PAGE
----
Brennan Manning, in his book Ruthless Trust, tells the story of John Kavanaugh, a man who went to work with Mother Teresa for three months at the “House of the Dying” in Calcutta. He went not only to be of help to others, but he was also seeking a clear answer as how best to spend the rest of his life.
His first morning there, he asked Mother Teresa to pray for him. She asked what he needed prayer for. He replied, “Pray that I have clarity.”
And Mother Teresa said “No.” Then she went on to say, “Clarity is the last thing you are clinging to and must let go of.”
When Kavanaugh commented that she always seemed to have the clarity he longed for, she laughed. “I have never had clarity, what I have always had is trust. So I will pray that you will trust God.” (4)
God has reasons for not revealing the Divine Presence more clearly to us. Perhaps because it is essential to our spiritual growth to question and to ponder and to seek God as a thirsty person seeks water.
Besides, most of us have enough certainty. Jesus said that all we need is faith the size of a mustard seed and we will be able to move mountains. It’s not how much faith we have that makes the crucial difference in life. It is how much we love and trust God.
The poet Robert Frost once spoke of the founders of this country and how they journeyed forth without a map saying: “They did not believe in the future, they believed the future in. You are always believing ahead. Where is the evidence that I can write a poem? I just believe a poem in. The most creative thing in us is to believe a thing in.”
Then Frost says, “The ultimate example is the belief in the future of the world. We believe the future in. It’s coming because we believe it in.”(5)
The most creative thing in us is to believe a thing in. We believe in God’s kingdom. But the real meaning of our lives as Christians is to believe God’s kingdom into being. Blessed are the believers who believe the Kingdom into being. They are a blessing to this world.
Believers are those who know that the world can yet be a better place. Consider our own society. Who have been the builders? Who have constructed hospitals, great universities, the social service agencies? Behind every one you will find people who hold in their hearts not cynicism but hope, not hostility but love, not doubt but faith. As someone once said “Where has there ever been a monument erected to the cynic, the doubters or the critics?”(6)
In 2007, Disney released a wonderful film called Ratatouille. It tells the story of a rat named Remy who has a talent for cooking. He winds up in Paris at the once famous restaurant, Gusteau’s. There he helps a bumbling kitchen worker named Linguine bring Gusteau’s back to prominence on the French culinary scene.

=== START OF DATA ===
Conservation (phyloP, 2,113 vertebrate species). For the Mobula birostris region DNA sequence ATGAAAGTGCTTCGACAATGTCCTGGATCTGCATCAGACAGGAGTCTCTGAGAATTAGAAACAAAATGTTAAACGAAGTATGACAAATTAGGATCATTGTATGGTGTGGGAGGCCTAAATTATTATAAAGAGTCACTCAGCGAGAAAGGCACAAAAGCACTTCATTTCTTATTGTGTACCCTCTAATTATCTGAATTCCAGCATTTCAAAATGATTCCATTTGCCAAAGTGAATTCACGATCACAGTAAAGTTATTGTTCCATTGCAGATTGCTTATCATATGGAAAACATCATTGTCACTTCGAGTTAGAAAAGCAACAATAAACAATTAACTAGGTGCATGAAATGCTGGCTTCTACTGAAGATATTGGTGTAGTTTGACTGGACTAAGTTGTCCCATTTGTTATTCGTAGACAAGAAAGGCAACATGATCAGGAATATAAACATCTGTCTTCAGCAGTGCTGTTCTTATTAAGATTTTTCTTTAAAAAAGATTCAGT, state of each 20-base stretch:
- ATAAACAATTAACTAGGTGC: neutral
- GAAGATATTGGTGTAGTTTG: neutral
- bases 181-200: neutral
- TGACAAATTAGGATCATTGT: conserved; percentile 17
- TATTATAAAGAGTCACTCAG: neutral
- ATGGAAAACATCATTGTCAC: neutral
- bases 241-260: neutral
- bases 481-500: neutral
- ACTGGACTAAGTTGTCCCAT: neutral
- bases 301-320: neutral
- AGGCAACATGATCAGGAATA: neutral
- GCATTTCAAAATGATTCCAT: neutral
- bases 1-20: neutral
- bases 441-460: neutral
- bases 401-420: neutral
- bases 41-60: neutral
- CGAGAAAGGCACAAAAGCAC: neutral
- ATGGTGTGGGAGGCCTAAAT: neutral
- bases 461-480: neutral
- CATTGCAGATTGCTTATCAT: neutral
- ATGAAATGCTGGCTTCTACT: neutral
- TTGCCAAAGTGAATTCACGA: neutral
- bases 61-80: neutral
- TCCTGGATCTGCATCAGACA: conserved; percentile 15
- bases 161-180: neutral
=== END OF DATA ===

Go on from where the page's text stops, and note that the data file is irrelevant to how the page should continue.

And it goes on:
Towards the end of the movie, the feared food critic Anton Ego visits Gusteau’s to sample a dish prepared by the new chef, who turns out to be Remy. The cynical critic is deeply impressed with the dish and writes a reflective review in the next day’s paper. He has this to say about his role as a critic:
“In many ways, the work of a critic is easy. We risk very little yet enjoy a position over those who offer up their work and their selves to our judgment. We thrive on negative criticism, which is fun to write and to read.”
“But the bitter truth we critics must face is that, in the grand scheme of things, the average piece of junk is more meaningful than our criticism designating it so.”
“But there are times when a critic truly risks something, and that is in the discovery and defense of the new.”
The believers among us, the ones who have believed without seeing, are the ones who risk something in the discovery and defense of the new. In this case, the new life brought about by the resurrection of Jesus Christ. Blessed are the believers.
So the question for today is – Where are you this morning? Are you on the side of the doubters and the critics? Or are you on the side of the believers? Anybody can be a doubting Thomas. It takes no particular strength of character to say, “Unless I see some proof, I will not believe.”
But it does take strength of character to say, “I don’t have all the answers. But I know who is making this world a better place. It’s those who follow the man from Galilee, and I want to stand with them. I don’t have all the answers, but unless someone proves otherwise, I will stand with those who believe that this world was the creation of a good and loving God. I don’t have all the answers, but I believe the death and resurrection of Jesus has somehow changed this world forever. I don’t have ALL the answers, but I have what I need. Put me down as a believer.
For as Jesus said to Thomas, “Because you have seen me, you have believed; blessed are those who have not seen and yet have believed.
Blessed are the believers! May God be praised. Amen.
1. Dynamic Preaching, Vol. XXXV, No. 2, p27.
2. Ibid… p28.
3. Ibid… p28.
4. Ibid… p28-29.
5. Ibid… p29.
6. Ibid… p30.